In China, in the early morning hours of Wednesday, July 31, 2019, talks began between the United States and the People’s Republic of China regarding the potential resolution of the long-running trade war that has been waged between the two economic powerhouses.
Just longer than 12 hours after the trade war resolution talks kicked off between the two countries – they took place in Shanghai, the second-largest city in the People’s Republic of China that can be found directly on the country’s border with the Pacific Ocean – discussion between the two countries ended just as quickly as they started.
Several federal government officials from the United States were part of the American delegation that discussed business with Chinese officials on their home turf. The United States’ troupe of high-level federal decision-makers were led by Steven Mnuchin, the Secretary of the U.S. Department of Treasury, and Robert Lighthizer, a U.S. Trade Representative.
After the discussion between the two countries ended, President Donald Trump shared publicly via his personal Twitter account his belief that Chinese officials had tried their hardest to stall talks between the two delegations.
Further, President Trump used Twitter to warn China that the negative economic and other impacts it is currently experiencing as a result of tariffs that the United States has stuck to the Asian country would become worse if China kept stalling instead of actually actively engaging in a truly resolution-seeking manner.
The talks between Chinese and American officials marked the first face-to-face discussions – it’s noteworthy that Chinese businesspeople and politicians widely prefer to do business in person, which has virtually eliminated the possibility of reaching resolutions via long-distance communicatory measures.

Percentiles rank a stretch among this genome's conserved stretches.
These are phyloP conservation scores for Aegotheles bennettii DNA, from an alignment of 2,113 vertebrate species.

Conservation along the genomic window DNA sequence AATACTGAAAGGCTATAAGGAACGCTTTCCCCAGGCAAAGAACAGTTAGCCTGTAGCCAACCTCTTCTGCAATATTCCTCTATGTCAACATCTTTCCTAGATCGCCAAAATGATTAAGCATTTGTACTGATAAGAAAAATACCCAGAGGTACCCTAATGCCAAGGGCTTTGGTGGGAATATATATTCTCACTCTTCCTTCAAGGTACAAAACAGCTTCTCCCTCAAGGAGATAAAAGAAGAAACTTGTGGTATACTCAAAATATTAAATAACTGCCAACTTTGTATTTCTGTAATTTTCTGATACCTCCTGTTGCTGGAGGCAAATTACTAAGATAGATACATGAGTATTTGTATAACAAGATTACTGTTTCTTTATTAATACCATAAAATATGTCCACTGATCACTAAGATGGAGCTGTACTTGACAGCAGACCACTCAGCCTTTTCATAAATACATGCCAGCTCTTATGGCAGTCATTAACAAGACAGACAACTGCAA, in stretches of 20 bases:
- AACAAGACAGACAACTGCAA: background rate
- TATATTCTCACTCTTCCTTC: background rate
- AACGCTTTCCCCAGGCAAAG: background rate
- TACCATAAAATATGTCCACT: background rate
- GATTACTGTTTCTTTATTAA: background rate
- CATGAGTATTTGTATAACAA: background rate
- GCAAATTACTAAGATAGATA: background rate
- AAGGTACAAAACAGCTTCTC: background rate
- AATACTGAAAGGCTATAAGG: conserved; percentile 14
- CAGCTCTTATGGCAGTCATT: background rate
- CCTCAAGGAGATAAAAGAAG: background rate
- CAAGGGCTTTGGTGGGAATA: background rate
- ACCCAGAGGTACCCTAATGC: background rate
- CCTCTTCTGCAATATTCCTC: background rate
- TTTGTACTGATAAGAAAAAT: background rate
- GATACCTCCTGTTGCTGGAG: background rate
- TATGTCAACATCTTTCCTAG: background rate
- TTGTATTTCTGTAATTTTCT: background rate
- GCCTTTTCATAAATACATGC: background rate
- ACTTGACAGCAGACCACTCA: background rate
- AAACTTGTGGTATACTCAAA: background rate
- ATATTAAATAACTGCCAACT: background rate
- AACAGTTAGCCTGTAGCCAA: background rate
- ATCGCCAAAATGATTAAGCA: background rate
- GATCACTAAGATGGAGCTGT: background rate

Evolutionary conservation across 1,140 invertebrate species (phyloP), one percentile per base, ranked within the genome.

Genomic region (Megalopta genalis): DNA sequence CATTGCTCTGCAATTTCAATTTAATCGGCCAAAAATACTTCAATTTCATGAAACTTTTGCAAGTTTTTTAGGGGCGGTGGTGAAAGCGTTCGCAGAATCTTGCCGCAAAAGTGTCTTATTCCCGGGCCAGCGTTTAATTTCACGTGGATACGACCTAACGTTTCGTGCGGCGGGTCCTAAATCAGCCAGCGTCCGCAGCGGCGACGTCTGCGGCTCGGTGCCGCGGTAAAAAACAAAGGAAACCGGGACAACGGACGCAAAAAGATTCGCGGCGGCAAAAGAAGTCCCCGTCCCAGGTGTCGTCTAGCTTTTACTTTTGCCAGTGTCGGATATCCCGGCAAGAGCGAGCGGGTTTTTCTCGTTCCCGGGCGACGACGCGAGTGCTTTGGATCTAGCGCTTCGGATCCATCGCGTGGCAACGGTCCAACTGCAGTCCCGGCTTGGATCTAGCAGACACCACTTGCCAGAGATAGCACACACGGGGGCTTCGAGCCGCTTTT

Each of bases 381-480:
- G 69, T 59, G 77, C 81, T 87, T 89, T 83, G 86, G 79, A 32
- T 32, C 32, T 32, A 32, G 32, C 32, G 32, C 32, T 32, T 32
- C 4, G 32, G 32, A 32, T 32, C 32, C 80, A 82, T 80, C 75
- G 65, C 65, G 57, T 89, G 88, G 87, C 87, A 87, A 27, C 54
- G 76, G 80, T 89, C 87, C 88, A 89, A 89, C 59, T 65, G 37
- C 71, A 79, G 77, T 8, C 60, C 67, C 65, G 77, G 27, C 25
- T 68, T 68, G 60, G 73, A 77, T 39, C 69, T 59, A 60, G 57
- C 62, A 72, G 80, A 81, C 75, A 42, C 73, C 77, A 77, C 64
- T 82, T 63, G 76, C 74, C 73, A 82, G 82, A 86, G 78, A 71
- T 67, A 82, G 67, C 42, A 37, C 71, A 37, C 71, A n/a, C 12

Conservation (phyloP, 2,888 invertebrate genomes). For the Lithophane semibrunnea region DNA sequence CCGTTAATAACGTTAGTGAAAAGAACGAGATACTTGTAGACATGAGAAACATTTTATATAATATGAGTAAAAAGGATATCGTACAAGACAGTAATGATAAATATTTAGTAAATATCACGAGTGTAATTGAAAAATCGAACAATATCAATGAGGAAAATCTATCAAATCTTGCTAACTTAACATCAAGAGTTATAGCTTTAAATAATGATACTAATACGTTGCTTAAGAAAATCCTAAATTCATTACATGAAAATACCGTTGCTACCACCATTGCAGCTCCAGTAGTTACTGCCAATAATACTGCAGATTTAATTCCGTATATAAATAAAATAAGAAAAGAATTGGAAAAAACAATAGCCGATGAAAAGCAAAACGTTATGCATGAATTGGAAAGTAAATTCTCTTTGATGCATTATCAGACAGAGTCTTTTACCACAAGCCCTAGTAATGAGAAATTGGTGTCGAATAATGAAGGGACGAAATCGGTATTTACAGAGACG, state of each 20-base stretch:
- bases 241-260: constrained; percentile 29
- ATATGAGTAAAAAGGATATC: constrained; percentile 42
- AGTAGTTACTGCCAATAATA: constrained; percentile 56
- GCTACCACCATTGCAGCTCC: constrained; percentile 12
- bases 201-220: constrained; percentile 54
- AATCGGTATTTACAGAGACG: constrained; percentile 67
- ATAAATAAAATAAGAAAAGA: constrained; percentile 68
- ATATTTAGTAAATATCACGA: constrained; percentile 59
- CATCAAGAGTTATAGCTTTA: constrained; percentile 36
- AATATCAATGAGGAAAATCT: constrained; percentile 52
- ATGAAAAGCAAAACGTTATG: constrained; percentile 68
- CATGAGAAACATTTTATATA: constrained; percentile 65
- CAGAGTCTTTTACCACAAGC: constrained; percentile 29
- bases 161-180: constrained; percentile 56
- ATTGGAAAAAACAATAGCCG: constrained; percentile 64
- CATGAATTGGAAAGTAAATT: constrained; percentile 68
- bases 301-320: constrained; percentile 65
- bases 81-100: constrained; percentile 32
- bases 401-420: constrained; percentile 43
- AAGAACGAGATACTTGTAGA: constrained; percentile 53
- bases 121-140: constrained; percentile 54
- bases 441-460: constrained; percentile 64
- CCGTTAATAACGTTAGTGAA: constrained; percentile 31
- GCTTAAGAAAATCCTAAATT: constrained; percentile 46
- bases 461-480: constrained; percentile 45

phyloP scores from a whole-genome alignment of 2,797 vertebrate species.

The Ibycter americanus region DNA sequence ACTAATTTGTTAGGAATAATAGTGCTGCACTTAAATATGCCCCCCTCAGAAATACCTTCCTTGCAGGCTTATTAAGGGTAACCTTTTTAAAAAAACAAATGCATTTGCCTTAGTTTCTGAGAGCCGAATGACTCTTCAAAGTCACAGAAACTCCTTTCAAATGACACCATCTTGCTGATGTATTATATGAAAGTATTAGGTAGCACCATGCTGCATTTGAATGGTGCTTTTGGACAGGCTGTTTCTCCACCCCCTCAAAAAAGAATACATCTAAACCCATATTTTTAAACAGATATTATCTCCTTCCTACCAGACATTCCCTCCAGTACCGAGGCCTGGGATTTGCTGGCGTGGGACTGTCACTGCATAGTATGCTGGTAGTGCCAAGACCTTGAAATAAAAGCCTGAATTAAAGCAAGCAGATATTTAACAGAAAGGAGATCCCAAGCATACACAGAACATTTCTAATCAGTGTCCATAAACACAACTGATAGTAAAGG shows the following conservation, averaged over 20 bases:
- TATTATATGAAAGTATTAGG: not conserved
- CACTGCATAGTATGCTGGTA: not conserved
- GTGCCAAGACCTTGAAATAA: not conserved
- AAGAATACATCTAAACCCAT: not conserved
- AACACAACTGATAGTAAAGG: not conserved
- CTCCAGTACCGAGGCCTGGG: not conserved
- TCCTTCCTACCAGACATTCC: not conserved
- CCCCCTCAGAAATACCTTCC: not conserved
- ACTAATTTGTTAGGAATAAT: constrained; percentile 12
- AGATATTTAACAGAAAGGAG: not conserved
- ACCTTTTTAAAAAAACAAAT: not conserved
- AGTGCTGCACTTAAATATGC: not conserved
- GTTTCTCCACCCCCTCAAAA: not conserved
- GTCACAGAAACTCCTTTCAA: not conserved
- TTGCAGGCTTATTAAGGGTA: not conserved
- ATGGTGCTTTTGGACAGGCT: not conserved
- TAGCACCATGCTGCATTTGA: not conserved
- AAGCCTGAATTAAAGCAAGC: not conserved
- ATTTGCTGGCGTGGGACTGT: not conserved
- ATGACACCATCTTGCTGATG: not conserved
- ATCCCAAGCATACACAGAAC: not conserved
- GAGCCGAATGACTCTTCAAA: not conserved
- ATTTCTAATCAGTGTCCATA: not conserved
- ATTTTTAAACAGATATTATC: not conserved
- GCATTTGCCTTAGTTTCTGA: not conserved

According to a survey conducted by the federal government of China, the aggregate sum of its factories’ economic output dropped steadily for the third consecutive month. The streak, which began on May 2019, is significant because China’s economy is largely made up of manufacturers, meaning that the country’s officials are soon to try to reach a quick resolution with the United States in coming months.
One major reason why the talks didn’t last long between the two countries is that they had different outcomes in mind. Chinese decision-makers felt that offering to purchase substantial quantities of agricultural outputs like soybeans would greatly please the American delegation, whereas Americans were more focused on the effectively-mandated handing over of proprietary technology of U.S. interests to Chinese businesses and requiring American business interests to fork over intellectual property before doing business with them.